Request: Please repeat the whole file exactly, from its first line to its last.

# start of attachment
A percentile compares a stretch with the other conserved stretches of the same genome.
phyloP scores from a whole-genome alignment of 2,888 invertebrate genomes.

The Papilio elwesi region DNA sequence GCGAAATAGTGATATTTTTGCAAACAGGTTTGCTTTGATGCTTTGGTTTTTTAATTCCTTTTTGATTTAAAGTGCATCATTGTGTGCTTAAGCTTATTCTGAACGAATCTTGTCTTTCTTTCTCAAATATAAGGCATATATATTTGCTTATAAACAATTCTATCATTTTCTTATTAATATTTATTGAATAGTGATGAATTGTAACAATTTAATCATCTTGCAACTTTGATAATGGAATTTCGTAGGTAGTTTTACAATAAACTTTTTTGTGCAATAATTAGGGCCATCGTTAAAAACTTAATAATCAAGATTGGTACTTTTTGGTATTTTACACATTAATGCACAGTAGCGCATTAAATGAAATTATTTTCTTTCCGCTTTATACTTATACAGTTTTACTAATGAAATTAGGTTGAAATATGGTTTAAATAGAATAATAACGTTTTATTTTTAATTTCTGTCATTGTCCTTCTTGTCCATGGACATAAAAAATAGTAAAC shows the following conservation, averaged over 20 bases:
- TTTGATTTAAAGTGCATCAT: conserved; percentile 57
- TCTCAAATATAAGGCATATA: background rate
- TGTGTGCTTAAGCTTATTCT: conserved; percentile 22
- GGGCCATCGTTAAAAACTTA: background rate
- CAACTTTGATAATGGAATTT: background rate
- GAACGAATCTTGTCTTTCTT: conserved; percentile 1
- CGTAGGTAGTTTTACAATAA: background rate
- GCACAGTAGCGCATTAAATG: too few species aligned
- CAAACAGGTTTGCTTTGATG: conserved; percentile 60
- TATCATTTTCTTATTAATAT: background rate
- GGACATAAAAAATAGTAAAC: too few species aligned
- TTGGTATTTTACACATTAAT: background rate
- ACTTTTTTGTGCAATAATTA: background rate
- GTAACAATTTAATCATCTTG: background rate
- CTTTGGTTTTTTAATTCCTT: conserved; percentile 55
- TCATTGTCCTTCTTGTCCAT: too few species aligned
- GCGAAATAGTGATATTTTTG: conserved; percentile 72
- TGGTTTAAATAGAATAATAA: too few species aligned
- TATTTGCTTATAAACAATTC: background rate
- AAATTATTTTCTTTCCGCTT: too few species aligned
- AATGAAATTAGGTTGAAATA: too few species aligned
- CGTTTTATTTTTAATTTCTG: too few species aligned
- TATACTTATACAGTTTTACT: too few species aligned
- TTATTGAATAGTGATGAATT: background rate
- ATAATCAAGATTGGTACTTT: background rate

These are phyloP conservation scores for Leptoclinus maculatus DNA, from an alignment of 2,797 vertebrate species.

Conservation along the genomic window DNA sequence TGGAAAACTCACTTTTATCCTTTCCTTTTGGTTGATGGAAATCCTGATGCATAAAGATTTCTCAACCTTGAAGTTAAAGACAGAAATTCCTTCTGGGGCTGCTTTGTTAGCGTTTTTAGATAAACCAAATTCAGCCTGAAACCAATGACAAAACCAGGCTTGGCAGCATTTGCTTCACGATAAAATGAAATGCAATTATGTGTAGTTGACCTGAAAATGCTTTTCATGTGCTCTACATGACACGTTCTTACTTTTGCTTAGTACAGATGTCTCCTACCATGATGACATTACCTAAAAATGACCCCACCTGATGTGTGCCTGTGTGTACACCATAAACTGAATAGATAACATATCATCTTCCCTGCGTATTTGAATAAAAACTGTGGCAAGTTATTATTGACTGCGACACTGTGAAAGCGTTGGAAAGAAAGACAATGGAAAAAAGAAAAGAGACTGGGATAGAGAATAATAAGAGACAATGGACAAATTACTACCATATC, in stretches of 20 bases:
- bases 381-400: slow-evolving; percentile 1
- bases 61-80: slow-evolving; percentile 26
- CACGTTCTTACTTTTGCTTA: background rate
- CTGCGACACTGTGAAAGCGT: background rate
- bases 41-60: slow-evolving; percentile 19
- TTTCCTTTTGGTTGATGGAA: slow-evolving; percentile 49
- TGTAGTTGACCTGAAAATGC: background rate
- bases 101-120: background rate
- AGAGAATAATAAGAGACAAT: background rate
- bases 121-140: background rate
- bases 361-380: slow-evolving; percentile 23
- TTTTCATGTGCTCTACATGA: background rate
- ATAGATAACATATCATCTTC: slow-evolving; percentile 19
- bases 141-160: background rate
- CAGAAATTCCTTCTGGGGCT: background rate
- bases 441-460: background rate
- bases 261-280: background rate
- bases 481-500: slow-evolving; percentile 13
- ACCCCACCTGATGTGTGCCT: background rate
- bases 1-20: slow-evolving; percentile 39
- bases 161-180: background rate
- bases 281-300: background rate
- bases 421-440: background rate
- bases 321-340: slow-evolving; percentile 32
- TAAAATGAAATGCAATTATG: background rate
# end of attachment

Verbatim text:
A percentile compares a stretch with the other conserved stretches of the same genome.
phyloP scores from a whole-genome alignment of 2,888 invertebrate genomes.

The Papilio elwesi region DNA sequence GCGAAATAGTGATATTTTTGCAAACAGGTTTGCTTTGATGCTTTGGTTTTTTAATTCCTTTTTGATTTAAAGTGCATCATTGTGTGCTTAAGCTTATTCTGAACGAATCTTGTCTTTCTTTCTCAAATATAAGGCATATATATTTGCTTATAAACAATTCTATCATTTTCTTATTAATATTTATTGAATAGTGATGAATTGTAACAATTTAATCATCTTGCAACTTTGATAATGGAATTTCGTAGGTAGTTTTACAATAAACTTTTTTGTGCAATAATTAGGGCCATCGTTAAAAACTTAATAATCAAGATTGGTACTTTTTGGTATTTTACACATTAATGCACAGTAGCGCATTAAATGAAATTATTTTCTTTCCGCTTTATACTTATACAGTTTTACTAATGAAATTAGGTTGAAATATGGTTTAAATAGAATAATAACGTTTTATTTTTAATTTCTGTCATTGTCCTTCTTGTCCATGGACATAAAAAATAGTAAAC shows the following conservation, averaged over 20 bases:
- TTTGATTTAAAGTGCATCAT: conserved; percentile 57
- TCTCAAATATAAGGCATATA: background rate
- TGTGTGCTTAAGCTTATTCT: conserved; percentile 22
- GGGCCATCGTTAAAAACTTA: background rate
- CAACTTTGATAATGGAATTT: background rate
- GAACGAATCTTGTCTTTCTT: conserved; percentile 1
- CGTAGGTAGTTTTACAATAA: background rate
- GCACAGTAGCGCATTAAATG: too few species aligned
- CAAACAGGTTTGCTTTGATG: conserved; percentile 60
- TATCATTTTCTTATTAATAT: background rate
- GGACATAAAAAATAGTAAAC: too few species aligned
- TTGGTATTTTACACATTAAT: background rate
- ACTTTTTTGTGCAATAATTA: background rate
- GTAACAATTTAATCATCTTG: background rate
- CTTTGGTTTTTTAATTCCTT: conserved; percentile 55
- TCATTGTCCTTCTTGTCCAT: too few species aligned
- GCGAAATAGTGATATTTTTG: conserved; percentile 72
- TGGTTTAAATAGAATAATAA: too few species aligned
- TATTTGCTTATAAACAATTC: background rate
- AAATTATTTTCTTTCCGCTT: too few species aligned
- AATGAAATTAGGTTGAAATA: too few species aligned
- CGTTTTATTTTTAATTTCTG: too few species aligned
- TATACTTATACAGTTTTACT: too few species aligned
- TTATTGAATAGTGATGAATT: background rate
- ATAATCAAGATTGGTACTTT: background rate

These are phyloP conservation scores for Leptoclinus maculatus DNA, from an alignment of 2,797 vertebrate species.

Conservation along the genomic window DNA sequence TGGAAAACTCACTTTTATCCTTTCCTTTTGGTTGATGGAAATCCTGATGCATAAAGATTTCTCAACCTTGAAGTTAAAGACAGAAATTCCTTCTGGGGCTGCTTTGTTAGCGTTTTTAGATAAACCAAATTCAGCCTGAAACCAATGACAAAACCAGGCTTGGCAGCATTTGCTTCACGATAAAATGAAATGCAATTATGTGTAGTTGACCTGAAAATGCTTTTCATGTGCTCTACATGACACGTTCTTACTTTTGCTTAGTACAGATGTCTCCTACCATGATGACATTACCTAAAAATGACCCCACCTGATGTGTGCCTGTGTGTACACCATAAACTGAATAGATAACATATCATCTTCCCTGCGTATTTGAATAAAAACTGTGGCAAGTTATTATTGACTGCGACACTGTGAAAGCGTTGGAAAGAAAGACAATGGAAAAAAGAAAAGAGACTGGGATAGAGAATAATAAGAGACAATGGACAAATTACTACCATATC, in stretches of 20 bases:
- bases 381-400: slow-evolving; percentile 1
- bases 61-80: slow-evolving; percentile 26
- CACGTTCTTACTTTTGCTTA: background rate
- CTGCGACACTGTGAAAGCGT: background rate
- bases 41-60: slow-evolving; percentile 19
- TTTCCTTTTGGTTGATGGAA: slow-evolving; percentile 49
- TGTAGTTGACCTGAAAATGC: background rate
- bases 101-120: background rate
- AGAGAATAATAAGAGACAAT: background rate
- bases 121-140: background rate
- bases 361-380: slow-evolving; percentile 23
- TTTTCATGTGCTCTACATGA: background rate
- ATAGATAACATATCATCTTC: slow-evolving; percentile 19
- bases 141-160: background rate
- CAGAAATTCCTTCTGGGGCT: background rate
- bases 441-460: background rate
- bases 261-280: background rate
- bases 481-500: slow-evolving; percentile 13
- ACCCCACCTGATGTGTGCCT: background rate
- bases 1-20: slow-evolving; percentile 39
- bases 161-180: background rate
- bases 281-300: background rate
- bases 421-440: background rate
- bases 321-340: slow-evolving; percentile 32
- TAAAATGAAATGCAATTATG: background rate